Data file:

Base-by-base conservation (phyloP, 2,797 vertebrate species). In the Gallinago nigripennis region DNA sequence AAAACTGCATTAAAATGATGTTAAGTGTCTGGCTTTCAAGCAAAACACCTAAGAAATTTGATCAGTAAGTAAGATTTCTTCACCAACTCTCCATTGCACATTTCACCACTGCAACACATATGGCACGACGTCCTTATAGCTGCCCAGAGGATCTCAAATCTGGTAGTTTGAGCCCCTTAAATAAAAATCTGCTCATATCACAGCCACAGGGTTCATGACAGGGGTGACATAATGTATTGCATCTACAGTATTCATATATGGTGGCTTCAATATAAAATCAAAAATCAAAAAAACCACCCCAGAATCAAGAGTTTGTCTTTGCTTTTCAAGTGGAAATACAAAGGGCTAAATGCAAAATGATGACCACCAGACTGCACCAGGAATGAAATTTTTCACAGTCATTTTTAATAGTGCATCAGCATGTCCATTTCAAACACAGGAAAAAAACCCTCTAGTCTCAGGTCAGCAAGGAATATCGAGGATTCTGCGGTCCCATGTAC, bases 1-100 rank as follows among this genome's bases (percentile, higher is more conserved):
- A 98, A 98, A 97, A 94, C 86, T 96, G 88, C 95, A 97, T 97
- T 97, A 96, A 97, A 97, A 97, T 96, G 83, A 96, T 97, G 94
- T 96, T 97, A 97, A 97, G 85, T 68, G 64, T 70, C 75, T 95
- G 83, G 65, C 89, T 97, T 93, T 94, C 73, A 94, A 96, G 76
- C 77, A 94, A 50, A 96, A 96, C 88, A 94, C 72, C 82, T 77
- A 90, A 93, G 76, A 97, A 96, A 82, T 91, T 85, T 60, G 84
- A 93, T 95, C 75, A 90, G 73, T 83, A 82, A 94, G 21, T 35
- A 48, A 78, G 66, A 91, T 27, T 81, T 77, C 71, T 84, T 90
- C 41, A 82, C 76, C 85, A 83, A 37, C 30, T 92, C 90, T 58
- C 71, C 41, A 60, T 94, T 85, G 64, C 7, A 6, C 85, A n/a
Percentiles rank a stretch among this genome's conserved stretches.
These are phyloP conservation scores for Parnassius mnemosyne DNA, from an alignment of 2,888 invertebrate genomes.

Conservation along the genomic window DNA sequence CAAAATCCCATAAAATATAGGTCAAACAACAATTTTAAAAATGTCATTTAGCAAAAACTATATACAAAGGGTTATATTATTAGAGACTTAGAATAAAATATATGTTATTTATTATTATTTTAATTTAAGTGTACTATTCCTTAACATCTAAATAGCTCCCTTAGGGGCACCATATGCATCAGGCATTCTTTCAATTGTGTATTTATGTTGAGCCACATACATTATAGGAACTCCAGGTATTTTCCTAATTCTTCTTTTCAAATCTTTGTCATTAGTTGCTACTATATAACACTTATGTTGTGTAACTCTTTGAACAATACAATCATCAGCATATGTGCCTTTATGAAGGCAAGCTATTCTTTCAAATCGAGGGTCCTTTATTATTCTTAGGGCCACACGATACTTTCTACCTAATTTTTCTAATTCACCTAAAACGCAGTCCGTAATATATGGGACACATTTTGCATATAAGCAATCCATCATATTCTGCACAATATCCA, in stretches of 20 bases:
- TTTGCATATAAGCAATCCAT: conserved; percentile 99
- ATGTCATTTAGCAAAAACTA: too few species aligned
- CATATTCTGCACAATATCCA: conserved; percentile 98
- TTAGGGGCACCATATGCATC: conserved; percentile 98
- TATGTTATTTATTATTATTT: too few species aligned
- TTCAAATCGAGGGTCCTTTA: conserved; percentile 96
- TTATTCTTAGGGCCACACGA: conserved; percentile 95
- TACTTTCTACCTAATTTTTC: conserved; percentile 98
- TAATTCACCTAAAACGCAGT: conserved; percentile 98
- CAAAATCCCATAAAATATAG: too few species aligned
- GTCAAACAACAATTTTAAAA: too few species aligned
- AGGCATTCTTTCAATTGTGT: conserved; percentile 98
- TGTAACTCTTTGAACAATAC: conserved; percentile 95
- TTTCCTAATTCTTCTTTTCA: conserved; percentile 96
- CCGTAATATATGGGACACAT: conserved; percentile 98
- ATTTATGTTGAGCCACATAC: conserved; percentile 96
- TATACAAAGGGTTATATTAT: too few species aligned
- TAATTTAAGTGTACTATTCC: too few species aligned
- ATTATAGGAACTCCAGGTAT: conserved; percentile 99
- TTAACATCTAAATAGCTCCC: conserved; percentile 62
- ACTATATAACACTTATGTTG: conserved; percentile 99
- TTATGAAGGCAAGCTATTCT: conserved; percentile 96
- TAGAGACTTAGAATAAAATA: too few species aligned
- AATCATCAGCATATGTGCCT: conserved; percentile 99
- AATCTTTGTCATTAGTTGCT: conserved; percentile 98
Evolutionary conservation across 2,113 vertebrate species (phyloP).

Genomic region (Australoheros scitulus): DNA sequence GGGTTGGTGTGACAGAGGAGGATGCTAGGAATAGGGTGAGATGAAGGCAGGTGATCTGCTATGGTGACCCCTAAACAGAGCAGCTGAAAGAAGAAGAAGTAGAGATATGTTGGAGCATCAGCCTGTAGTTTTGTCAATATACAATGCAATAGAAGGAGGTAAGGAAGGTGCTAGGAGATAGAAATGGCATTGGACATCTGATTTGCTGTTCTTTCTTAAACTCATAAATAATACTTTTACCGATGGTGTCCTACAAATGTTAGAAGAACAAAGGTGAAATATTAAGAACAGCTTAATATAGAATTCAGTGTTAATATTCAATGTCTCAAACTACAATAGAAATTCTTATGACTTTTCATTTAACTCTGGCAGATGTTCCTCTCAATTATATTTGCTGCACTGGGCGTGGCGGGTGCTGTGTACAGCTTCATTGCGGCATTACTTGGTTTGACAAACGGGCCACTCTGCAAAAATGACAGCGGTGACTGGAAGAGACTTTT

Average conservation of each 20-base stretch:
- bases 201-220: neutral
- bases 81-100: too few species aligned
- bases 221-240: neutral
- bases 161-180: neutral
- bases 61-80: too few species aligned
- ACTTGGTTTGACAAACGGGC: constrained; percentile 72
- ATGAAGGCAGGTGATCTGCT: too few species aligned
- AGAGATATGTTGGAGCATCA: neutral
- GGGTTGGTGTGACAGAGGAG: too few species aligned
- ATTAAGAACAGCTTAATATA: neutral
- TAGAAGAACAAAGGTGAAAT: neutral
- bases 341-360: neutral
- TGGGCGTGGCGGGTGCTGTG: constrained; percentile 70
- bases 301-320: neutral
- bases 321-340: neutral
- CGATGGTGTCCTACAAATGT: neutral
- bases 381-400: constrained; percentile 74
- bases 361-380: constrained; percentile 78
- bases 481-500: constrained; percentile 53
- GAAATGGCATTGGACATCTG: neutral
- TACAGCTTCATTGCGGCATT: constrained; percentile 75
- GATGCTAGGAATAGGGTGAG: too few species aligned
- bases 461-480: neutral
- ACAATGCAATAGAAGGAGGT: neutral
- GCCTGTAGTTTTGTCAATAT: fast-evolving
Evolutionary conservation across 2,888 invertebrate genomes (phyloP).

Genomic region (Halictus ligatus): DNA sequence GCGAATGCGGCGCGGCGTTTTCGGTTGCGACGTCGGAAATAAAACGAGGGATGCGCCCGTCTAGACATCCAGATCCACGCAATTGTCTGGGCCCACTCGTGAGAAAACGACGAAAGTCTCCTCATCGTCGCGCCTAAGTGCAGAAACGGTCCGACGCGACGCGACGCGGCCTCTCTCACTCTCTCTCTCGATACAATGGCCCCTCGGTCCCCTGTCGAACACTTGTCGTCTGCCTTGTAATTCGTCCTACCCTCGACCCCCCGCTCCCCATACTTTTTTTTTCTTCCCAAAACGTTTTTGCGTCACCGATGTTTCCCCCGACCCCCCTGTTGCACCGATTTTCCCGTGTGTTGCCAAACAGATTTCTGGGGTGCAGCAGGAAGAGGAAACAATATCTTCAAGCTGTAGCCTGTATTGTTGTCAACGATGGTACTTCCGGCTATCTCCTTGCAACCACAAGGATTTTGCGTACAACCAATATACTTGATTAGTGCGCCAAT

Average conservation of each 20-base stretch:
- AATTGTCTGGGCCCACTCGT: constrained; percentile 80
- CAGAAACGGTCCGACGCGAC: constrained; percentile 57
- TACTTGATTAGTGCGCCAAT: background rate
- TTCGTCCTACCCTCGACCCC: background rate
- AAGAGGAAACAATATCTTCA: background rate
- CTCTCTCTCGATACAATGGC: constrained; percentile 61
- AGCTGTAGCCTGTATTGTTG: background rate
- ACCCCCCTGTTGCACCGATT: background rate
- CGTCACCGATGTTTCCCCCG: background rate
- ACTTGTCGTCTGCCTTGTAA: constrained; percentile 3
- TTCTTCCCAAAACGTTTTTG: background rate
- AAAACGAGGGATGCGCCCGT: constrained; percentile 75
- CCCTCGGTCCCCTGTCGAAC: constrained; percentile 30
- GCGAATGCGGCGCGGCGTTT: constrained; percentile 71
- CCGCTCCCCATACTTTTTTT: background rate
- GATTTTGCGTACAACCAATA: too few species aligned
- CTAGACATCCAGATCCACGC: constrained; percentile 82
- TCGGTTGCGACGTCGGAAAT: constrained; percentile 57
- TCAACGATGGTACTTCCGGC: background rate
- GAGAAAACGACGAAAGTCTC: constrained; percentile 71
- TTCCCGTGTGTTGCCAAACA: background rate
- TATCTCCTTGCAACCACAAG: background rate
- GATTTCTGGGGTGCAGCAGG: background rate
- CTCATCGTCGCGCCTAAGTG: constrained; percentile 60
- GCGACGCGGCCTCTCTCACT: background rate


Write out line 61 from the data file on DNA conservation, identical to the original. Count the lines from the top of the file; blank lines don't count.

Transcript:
- bases 481-500: constrained; percentile 53